Although Brownian ratchets have been conceived to describe the operation of molecular motor proteins, their basic principles are also applicable to a wide range of different physical systems. In this paper I line up two such possible applications in condensed-matter physics. The first one is the removal of vortices from superconductors. Magnetic fields frequently penetrate superconducting materials in the form of vortices, and once present, they dissipate energy and generate internal noise, limiting the operation of numerous superconducting devices. We demonstrate theoretically that the application of an alternating current to a superconductor patterned with an appropriate ratchet-like pinning potential induces an outward vortex motion. The second application is based on the fact that the Schwoebel barrier induces an asymmetry in the lattice potential of nearly flat solid surfaces. During epitaxial growth this asymmetry leads to a fast and unwanted increase in the surface roughness. We show, however, that one can take advantage of the asymmetry by applying an alternating electric field parallel to the surface, which induces a net electromigrational flow of the surface atoms from the peaks towards the wells, and thus results in a smoother surface.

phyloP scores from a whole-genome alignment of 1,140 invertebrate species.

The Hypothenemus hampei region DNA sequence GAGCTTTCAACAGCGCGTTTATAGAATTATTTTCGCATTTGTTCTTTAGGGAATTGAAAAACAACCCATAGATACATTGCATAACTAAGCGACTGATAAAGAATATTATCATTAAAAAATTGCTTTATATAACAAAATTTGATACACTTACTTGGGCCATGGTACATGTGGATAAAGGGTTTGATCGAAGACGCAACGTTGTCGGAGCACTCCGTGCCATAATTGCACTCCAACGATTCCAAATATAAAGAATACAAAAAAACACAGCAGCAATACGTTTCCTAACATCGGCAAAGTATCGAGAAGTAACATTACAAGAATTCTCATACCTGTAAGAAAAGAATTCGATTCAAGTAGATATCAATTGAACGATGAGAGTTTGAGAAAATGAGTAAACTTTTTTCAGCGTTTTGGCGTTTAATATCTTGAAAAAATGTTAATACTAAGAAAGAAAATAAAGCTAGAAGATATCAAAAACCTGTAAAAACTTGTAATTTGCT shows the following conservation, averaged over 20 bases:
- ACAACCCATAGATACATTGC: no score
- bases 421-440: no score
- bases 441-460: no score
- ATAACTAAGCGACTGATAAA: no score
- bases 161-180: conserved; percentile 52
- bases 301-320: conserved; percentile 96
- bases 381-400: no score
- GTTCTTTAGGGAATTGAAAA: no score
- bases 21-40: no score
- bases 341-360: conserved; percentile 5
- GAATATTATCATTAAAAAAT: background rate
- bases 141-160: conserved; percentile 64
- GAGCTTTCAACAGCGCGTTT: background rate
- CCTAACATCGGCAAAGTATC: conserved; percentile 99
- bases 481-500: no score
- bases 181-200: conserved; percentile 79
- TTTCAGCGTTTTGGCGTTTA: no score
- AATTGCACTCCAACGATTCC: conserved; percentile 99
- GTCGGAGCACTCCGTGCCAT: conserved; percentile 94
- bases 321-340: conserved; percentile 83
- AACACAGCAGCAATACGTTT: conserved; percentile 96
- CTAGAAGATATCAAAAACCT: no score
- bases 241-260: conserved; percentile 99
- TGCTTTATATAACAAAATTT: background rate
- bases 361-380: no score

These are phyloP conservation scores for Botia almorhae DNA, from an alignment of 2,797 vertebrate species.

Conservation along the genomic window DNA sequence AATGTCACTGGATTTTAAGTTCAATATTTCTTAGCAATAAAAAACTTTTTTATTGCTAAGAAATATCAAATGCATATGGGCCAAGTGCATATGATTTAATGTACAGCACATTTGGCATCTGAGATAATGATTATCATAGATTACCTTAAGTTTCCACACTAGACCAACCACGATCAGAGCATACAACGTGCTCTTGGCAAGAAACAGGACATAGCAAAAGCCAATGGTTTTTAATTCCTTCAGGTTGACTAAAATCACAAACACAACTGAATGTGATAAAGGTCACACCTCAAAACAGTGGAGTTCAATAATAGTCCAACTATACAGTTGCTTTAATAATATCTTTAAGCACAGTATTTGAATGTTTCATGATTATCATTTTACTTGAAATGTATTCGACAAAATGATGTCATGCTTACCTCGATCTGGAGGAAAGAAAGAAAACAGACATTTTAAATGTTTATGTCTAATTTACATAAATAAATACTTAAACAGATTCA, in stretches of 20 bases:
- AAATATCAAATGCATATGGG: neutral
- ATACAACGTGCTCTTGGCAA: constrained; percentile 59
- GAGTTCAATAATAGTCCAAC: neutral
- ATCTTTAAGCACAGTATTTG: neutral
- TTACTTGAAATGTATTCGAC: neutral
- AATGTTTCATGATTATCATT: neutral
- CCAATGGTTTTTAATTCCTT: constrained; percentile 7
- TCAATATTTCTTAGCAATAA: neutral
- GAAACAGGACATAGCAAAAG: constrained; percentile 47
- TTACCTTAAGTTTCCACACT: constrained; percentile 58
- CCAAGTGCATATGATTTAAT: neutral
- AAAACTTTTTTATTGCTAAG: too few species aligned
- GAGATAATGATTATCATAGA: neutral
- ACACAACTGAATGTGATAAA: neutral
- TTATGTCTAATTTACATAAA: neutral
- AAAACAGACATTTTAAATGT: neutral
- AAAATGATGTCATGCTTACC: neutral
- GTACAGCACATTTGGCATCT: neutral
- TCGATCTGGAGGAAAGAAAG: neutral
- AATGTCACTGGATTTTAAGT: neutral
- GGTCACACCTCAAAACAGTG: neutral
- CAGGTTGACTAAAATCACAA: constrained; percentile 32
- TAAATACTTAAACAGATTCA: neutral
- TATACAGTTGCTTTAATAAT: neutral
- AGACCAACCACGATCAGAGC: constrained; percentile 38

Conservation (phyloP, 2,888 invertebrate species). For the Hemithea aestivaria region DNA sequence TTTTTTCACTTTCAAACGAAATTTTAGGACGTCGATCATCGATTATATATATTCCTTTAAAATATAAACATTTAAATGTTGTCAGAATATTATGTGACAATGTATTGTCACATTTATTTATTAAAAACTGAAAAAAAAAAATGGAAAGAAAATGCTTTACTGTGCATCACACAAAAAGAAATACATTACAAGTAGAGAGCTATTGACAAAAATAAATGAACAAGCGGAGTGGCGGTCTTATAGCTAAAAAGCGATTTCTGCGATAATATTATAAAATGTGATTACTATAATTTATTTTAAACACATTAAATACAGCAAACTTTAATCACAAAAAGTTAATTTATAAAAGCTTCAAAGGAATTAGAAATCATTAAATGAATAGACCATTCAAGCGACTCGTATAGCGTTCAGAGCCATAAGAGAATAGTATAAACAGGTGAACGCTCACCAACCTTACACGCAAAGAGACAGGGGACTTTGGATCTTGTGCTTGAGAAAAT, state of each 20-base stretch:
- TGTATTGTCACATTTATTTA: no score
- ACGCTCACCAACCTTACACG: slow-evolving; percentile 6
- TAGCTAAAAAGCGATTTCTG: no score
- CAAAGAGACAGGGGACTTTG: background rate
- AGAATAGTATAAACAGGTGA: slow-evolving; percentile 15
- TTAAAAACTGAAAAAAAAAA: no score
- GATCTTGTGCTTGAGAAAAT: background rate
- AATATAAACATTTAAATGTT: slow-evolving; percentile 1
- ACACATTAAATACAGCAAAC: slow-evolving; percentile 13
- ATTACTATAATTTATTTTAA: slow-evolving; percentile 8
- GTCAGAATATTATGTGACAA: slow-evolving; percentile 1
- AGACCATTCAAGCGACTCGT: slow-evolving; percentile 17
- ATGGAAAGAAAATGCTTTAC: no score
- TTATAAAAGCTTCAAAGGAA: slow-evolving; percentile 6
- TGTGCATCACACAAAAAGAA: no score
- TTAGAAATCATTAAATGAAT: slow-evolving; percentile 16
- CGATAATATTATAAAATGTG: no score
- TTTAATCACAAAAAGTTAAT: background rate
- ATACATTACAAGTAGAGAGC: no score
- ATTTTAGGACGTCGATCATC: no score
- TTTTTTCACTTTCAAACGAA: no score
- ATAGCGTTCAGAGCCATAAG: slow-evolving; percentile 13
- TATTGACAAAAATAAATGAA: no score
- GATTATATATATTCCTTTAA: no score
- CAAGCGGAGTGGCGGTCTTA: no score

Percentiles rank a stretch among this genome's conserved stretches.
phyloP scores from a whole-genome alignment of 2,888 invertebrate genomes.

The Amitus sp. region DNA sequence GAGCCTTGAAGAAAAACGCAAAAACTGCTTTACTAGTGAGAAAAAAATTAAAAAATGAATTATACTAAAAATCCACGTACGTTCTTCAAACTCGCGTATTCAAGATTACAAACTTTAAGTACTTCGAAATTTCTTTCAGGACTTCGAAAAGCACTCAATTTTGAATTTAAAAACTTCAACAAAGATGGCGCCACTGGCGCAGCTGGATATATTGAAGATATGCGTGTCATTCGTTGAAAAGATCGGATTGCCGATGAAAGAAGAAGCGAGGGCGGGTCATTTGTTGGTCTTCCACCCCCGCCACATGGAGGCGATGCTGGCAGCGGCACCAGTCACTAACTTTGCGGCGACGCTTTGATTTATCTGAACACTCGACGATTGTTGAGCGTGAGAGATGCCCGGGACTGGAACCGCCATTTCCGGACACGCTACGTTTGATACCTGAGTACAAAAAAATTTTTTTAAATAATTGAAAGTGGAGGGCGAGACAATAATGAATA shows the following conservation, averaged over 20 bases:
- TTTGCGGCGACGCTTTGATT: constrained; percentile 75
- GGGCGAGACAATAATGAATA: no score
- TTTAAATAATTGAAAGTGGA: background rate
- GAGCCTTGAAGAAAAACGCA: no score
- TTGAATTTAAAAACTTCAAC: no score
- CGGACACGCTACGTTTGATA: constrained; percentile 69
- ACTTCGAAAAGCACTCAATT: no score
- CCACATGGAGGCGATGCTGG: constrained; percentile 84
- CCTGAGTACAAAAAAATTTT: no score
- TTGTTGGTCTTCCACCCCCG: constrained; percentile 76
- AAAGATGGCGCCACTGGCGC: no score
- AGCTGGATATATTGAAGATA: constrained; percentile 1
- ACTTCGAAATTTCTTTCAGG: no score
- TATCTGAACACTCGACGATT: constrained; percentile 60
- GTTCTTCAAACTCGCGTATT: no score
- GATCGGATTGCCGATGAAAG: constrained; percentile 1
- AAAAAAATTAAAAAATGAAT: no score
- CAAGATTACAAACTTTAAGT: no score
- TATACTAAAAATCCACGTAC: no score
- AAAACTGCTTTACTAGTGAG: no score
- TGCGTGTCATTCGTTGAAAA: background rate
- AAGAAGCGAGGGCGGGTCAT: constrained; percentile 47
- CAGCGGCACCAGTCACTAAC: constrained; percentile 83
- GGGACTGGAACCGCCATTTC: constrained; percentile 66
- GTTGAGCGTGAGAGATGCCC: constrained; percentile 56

|Number of pages||6|
|Journal||Applied Physics A: Materials Science and Processing|
|Publication status||Published - Aug 1 2002|
ASJC Scopus subject areas
- Materials Science(all)